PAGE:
Hansard Society: Mock elections give future voters a taste for the real thing

The ayes have it for polls in schools. Picture: Alex Brylov/Getty
The ayes have it for polls in schools. Picture: Alex Brylov/Getty
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One thing we know as we go into the 12 December general election is that young people are less likely to engage with politics than their older counterparts.

In the Hansard Society’s most recent annual Audit of Political Engagement, 61 per cent of people said they would be certain to vote in a general election, but only 47 per cent among 18 to 24-year-olds.

Younger people were also less likely to report having engaged in other forms of political activity, such as signing a petition, taking part in a campaign or contacting an elected politician.

And younger people were also less likely than all but their oldest counterparts to say they knew a lot about politics, or were “very” interested in it.

But research has shown that one way young people become more likely to engage in political activity, including voting, is by participating in citizenship-related activities at school, such as school councils, debating teams and mock elections.

For the 2019 general election, the Hansard Society is again running its Mock Elections project, offering a free download of all the resources teachers and students might need to organise and take part in a school poll.

The Hansard Society has been running Mock Elections at each UK general election for over 50 years, making this one of the largest and longest running civic education projects in the world.

By participating, students gain valuable (and fun) hands-on experience of the workings of an election, from running a campaign, to organising voter registration and polling on the day, to perhaps reporting on it for the school newspaper or website.

This year, we are encouraging participating students and schools to share their stories, images and video on social media using the hashtag #MockElections2019.

And we will be generating and publishing a national Mock Elections result on the evening of 12 December, before the country finds out the outcome of the “real” general election.

We know that several of this year’s general election candidates, as well as former MPs and other prominent political figures (such as newly retired Commons speaker John Bercow), participated in mock elections when they were at school.

But even for those not aspiring to politics-related careers, various citizenship studies over the years have shown that students who participate in activities such as mock elections at school are more likely to have positive attitudes towards political participation as adults. This applies even when controlling for other relevant factors (such as higher levels of formal education).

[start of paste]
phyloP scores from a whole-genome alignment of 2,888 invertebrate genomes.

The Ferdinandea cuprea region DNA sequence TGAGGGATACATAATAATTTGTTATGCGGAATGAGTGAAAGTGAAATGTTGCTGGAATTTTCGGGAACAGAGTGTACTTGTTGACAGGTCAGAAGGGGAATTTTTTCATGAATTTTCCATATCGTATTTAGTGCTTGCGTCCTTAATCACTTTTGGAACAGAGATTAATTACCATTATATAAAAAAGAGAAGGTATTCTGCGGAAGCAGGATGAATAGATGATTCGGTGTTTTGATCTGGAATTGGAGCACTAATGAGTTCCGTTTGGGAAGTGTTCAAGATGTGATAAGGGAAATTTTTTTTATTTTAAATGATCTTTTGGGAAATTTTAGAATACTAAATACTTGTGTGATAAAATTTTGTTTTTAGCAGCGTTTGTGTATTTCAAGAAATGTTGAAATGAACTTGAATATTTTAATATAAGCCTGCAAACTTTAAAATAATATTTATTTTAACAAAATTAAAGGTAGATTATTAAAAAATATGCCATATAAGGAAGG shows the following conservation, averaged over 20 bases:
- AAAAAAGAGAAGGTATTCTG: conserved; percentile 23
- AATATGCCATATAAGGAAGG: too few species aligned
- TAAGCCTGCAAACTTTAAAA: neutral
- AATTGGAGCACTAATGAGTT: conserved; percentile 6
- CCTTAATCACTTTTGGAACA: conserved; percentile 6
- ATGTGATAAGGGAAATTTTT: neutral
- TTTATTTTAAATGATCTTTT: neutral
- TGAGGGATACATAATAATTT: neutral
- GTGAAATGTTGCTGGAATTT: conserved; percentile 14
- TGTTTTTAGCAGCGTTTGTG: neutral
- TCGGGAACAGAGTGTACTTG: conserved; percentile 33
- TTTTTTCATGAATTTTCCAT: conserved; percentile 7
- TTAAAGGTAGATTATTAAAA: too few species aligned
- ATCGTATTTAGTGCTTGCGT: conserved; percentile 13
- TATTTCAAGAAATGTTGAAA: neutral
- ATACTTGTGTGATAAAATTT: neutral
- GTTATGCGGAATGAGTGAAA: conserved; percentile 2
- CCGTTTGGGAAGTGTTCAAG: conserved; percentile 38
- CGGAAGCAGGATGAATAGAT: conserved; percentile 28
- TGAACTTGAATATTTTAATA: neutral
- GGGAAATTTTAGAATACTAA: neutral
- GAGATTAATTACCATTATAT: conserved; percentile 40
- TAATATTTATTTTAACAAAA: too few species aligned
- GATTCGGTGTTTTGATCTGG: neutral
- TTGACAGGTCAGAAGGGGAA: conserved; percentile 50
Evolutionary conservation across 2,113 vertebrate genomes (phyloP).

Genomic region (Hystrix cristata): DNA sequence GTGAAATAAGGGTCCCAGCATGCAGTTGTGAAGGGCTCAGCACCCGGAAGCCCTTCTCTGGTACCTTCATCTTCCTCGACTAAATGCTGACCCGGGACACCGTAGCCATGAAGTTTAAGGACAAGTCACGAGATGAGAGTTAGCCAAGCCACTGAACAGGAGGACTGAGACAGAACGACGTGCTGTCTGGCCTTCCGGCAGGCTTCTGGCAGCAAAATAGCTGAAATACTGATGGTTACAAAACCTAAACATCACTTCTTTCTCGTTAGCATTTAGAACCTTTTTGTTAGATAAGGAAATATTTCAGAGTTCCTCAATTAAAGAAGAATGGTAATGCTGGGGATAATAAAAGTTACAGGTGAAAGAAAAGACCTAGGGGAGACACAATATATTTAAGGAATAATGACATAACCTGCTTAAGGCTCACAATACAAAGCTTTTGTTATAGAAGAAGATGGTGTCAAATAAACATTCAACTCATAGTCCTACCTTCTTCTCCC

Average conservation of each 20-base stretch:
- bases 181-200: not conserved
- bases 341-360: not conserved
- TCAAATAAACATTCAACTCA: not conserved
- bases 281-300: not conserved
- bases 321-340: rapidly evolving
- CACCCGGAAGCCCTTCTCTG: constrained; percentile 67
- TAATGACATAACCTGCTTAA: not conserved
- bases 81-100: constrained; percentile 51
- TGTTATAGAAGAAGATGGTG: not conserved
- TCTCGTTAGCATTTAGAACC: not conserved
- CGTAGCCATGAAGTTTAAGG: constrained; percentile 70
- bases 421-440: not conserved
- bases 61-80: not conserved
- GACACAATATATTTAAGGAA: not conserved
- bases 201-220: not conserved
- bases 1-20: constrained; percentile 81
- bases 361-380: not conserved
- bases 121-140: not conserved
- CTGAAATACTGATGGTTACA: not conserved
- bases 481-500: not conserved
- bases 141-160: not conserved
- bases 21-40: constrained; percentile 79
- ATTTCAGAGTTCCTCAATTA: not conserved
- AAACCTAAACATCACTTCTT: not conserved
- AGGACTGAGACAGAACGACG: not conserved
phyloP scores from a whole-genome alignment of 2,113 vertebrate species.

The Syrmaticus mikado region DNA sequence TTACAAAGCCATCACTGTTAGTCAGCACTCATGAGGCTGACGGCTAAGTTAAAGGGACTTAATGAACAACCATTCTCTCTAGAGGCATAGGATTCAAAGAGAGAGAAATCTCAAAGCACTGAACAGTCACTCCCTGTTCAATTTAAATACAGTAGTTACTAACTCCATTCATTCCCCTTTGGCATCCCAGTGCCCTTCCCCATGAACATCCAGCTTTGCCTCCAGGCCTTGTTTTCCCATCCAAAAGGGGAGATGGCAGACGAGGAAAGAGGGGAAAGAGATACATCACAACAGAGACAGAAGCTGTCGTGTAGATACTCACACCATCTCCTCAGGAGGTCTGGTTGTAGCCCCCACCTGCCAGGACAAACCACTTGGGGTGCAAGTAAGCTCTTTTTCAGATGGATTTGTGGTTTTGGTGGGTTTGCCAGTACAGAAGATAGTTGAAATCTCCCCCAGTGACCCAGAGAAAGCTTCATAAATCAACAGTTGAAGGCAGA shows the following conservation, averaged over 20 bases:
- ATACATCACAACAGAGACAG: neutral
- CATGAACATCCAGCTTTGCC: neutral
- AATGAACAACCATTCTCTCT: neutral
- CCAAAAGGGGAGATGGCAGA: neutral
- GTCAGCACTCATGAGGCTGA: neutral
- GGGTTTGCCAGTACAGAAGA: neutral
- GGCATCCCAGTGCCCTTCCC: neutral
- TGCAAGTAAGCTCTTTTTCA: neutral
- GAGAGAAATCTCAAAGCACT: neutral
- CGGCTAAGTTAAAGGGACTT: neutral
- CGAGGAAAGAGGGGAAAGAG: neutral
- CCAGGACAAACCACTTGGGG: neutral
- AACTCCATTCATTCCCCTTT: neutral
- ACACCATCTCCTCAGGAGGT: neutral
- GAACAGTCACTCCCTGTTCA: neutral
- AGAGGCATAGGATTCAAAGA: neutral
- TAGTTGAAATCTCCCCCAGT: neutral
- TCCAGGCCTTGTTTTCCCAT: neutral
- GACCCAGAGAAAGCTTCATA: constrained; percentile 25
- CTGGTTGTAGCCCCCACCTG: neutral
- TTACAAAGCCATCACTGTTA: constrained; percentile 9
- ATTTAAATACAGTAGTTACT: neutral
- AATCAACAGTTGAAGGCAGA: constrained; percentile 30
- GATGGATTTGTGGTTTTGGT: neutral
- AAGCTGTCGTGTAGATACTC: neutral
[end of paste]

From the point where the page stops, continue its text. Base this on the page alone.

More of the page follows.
Voting may be affected especially positively, because voting is in part a habit, so the earlier young people can get into it, the more likely they are to continue.

And participating in mock elections at school helps instil at a formative age other pro-voting traits, from a basic understanding of how to go about it and how the election process works, to the sense that political participation is “normal” and worthwhile.

We have conducted focus groups with disengaged members of the public who, sadly, had not been equipped with such a basic understanding, and who would find it hard to exercise their right to vote in a way that could be described or experienced as meaningful.

And the political environment in 2019 suggests that voting in a well-informed way, and in a healthy democracy, is, if anything, becoming harder. The 2019 general election takes place amid widespread concerns about the state of civic knowledge and skills in the UK, from the wider electorate to the Westminster elite.

Taking part in a mock election this year could thus foster skills that seem in especially short supply but which are increasingly clearly needed, such as assembling evidence, critically evaluating claims and proposals, and debating others in an informed and respectful way.

Against this background, holding a mock election is an opportunity not to be missed to cultivate among school students the kind of democratic political participation we want to see in future.

Dr Ruth Fox is Director and Dr Brigid Fowler Senior Researcher of the Hansard Society